Keshavan and Sudarshan note a possible connection through the fact that all people have an internal representation of their environment, which is distorted from its true state by an amount, more or less depending on the ability of regulatory components of the brain to counter bias and correct for random errors and the limited granularity of memory. As a memory is repeatedly summoned, the level of distortion may either grow or stay fixed depending on the amount of uncontrolled error during recall and the brain’s ability to ‘connect the dots’ and regulate with context. Keshavan and Sudarshan suggest that this feedback mechanism, which could explain the disconnect between reality and hallucinations, can be modeled effectively by repeatedly applying programs similar to DeepDream to an image. The sequence of images obtained this way occasionally morphs into something totally different from the initial state, indicating psychosis, or converges onto a fixed representation that is close to the initial image. By varying the distortion caused by DeepDream, it may be possible to find ‘simple’ models for various kinds of psychosis.
Learning faster with experience replay
Experience replay was introduced in 1991 by then Carnegie-Mellon Ph.D. student Long-ji Lin. It is a way of helping AI to learn tasks in which meaningful feedback either comes rarely or with a significant cost. The AI is programmed to reflect on sequences of past experiences in order to reinforce any possibly significant impressions those events may make on its behavior. In its original form, experience replay can be viewed as an ‘unregulated’ policy of encouraging an AI to approach nearby ‘feasible’ solutions and reject poor behaviors more rapidly. The idea is that significant events will naturally reinforce each other to make large impressions on the network. Meanwhile, the impressions of individual incoherent events will tend to cancel out. As long as the replay memory of the neural network is large enough, experiences of arbitrarily high significance can make appropriately large impressions on the state of the neural network.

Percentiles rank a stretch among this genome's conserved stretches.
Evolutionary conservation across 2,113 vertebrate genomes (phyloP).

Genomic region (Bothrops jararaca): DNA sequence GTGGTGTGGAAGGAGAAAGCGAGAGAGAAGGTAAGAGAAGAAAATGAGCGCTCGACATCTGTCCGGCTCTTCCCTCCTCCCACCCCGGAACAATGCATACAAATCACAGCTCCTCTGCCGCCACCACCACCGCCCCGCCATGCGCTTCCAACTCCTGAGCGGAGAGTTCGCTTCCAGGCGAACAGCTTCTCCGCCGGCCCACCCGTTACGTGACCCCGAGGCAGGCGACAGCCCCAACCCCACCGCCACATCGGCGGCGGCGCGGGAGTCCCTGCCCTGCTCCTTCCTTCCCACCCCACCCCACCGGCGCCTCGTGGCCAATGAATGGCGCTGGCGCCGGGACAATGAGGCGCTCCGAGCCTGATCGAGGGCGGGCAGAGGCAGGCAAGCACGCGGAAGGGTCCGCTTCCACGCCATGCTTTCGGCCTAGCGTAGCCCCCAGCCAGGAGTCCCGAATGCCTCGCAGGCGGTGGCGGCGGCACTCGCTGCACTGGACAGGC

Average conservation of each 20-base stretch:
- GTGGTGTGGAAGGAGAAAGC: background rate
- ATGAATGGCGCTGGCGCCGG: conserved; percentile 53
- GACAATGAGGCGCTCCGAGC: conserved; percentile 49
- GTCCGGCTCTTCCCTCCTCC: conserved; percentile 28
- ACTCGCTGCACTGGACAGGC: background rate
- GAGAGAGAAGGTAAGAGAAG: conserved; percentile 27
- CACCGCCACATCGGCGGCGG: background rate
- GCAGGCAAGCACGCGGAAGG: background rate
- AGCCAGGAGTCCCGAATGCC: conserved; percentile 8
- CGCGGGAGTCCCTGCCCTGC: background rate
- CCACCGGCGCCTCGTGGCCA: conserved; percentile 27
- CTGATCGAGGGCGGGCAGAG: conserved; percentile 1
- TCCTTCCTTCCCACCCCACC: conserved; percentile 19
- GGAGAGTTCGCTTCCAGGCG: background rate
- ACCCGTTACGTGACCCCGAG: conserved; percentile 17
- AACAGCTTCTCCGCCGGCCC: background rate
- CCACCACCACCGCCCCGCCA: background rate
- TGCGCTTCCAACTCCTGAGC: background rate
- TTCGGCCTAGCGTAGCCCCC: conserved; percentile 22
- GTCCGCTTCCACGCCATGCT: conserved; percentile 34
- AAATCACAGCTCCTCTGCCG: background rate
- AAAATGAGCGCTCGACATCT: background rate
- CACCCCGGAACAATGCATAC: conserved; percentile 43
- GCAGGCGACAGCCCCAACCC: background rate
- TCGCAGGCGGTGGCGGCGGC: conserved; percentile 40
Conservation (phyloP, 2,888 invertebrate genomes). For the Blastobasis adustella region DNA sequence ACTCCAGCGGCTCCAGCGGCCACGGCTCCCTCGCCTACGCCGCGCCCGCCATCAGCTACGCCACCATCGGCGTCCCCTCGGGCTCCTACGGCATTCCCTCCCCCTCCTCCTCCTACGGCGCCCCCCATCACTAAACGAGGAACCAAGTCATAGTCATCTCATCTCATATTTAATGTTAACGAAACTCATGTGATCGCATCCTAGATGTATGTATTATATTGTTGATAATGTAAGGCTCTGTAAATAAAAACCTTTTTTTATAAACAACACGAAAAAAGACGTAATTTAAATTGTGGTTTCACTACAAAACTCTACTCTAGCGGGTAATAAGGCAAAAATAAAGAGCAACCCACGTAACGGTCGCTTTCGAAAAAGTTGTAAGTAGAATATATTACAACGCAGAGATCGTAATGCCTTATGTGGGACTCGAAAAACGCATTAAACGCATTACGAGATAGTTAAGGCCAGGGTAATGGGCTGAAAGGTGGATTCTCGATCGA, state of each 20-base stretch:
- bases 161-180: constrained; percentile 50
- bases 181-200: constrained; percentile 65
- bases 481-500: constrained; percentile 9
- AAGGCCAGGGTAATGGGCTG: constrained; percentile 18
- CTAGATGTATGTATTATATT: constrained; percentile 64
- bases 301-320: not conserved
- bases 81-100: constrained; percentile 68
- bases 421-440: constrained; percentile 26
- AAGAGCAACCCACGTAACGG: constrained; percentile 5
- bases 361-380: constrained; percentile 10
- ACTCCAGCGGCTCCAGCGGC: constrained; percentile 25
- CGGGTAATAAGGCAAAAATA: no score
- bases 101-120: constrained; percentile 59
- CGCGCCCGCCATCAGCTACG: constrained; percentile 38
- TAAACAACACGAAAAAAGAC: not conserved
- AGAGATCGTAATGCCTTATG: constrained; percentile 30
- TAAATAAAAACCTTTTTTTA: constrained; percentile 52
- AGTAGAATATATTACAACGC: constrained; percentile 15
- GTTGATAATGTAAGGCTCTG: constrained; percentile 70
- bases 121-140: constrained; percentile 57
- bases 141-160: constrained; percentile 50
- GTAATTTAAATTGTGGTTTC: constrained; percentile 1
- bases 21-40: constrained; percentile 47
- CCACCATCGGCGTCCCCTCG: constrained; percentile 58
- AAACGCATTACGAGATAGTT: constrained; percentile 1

Last year, researchers from Google’s DeepMind group developed an AI that uses a variant of experience replay to play a video game “Labyrinth.” In the game, the player must traverse a maze in search of tasty food (apples and melons) while avoiding unpleasant food (in this case, lemons.) To expedite learning, the AI is encouraged to recall events associated with immediate, large-magnitude rewards or punishments more often than relatively insignificant events. This can help make sure that important memories make appropriate impressions on the AI before they are forgotten, i.e. replaced by more ordinary events. The AI was also given additional goals that encouraged it both to explore the environment and also to preferentially use more of the ‘neurons’ in its network. Combined with the modified form of experience replay, the performance of the AI improved significantly.
There are many other variations of experience replay, each with its own way of combining multiple memories to help AI learn effectively. The relationship between memory and dreams has been acknowledged for many years. The role of memory in dreams, though, is still an active area of research in psychology. Although most people can learn from consciously replaying memories while awake, a similar process may be happening naturally during sleep. In a paper published in Behavior and Brain Sciences, Sue Llewellyn of Manchester University proposed that the surreal images of dreams may be a sort of unconventional but efficient way of linking individual memories into something more meaningful. The idea is that our brain may acknowledge unusual associations between events that our conscious mind does not, similarly to how creative and sometimes bizarre image associations can improve memory by linking memories with emotional or logical salience. Perhaps variants of artificial neural networks will provide pathways toward testing some of the current hypotheses about dreams.
Although the nature of dreams is a mystery and probably always will be, artificial intelligence may play an important role in the process of its discovery.
Henry Wilkin is a 4th year physics student studying self-assembly.
This article is part of a Special Edition on Artificial Intelligence.
For more information:
Hindsight Experience Replay: https://arxiv.org/abs/1707.01495
Prioritized Experience Replay: https://arxiv.org/abs/1511.05952
Computer generated art: https://www.technologyreview.com/s/608195/machine-creativity-beats-some-modern-art/
Computer hallucinations: https://www.americanscientist.org/article/computer-vision-and-computer-hallucinations
Dreams and memory: https://www.psychologytoday.com/blog/dream-catcher/201505/new-evidence-dreams-and-memory